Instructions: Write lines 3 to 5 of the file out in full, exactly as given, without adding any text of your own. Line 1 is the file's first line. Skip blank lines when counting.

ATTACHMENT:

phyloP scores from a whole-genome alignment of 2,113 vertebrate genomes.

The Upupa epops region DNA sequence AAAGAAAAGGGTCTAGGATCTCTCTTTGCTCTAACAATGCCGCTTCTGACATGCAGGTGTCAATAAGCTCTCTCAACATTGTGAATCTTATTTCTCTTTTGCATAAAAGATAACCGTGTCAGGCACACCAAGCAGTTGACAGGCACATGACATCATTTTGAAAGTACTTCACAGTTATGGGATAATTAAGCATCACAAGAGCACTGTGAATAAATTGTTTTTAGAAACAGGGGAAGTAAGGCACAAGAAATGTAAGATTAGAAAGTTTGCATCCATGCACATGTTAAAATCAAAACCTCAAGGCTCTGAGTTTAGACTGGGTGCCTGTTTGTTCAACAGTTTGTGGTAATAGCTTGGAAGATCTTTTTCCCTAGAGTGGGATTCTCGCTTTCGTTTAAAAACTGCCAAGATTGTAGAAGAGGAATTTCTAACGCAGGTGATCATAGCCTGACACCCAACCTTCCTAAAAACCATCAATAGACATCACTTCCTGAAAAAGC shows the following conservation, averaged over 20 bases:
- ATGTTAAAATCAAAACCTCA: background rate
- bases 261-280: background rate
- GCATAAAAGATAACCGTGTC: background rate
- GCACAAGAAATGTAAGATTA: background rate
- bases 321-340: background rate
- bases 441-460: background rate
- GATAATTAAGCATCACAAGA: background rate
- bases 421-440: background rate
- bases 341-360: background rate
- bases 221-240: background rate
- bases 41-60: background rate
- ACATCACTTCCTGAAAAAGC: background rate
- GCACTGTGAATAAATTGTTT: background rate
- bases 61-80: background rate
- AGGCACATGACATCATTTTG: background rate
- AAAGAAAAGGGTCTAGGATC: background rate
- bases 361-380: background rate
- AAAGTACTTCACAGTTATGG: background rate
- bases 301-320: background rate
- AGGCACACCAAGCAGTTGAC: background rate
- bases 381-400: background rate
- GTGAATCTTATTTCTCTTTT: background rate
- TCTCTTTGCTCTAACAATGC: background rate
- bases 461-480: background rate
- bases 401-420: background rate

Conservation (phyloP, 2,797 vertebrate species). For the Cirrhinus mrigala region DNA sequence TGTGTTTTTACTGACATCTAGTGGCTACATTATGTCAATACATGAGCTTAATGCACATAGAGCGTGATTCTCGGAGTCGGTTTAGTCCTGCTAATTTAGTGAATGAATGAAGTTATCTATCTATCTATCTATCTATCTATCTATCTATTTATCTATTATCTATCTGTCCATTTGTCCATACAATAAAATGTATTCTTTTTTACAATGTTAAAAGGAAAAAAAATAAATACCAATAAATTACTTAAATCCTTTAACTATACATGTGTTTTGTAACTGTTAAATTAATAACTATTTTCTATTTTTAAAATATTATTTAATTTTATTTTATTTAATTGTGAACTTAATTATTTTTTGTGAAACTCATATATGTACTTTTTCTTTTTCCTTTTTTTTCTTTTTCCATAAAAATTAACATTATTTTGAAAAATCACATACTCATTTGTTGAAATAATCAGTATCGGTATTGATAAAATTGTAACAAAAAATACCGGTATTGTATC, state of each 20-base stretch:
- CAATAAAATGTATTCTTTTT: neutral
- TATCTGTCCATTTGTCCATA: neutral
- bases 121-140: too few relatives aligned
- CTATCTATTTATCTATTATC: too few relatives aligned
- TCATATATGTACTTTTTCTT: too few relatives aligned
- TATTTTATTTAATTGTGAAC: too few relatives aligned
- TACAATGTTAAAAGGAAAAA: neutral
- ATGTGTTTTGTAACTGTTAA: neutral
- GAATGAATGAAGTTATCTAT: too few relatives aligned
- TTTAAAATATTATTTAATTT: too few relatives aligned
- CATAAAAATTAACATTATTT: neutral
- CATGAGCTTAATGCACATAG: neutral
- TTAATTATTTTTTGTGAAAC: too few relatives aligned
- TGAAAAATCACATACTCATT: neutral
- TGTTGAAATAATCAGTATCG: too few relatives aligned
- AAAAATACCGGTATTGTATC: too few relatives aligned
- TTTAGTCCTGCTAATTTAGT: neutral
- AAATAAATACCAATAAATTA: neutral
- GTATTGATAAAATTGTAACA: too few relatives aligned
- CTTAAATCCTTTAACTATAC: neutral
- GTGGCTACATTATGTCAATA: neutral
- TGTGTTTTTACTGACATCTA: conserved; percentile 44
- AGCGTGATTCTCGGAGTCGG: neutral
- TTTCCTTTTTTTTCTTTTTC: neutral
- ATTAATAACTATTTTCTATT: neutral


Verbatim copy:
- ATGTTAAAATCAAAACCTCA: background rate
- bases 261-280: background rate
- GCATAAAAGATAACCGTGTC: background rate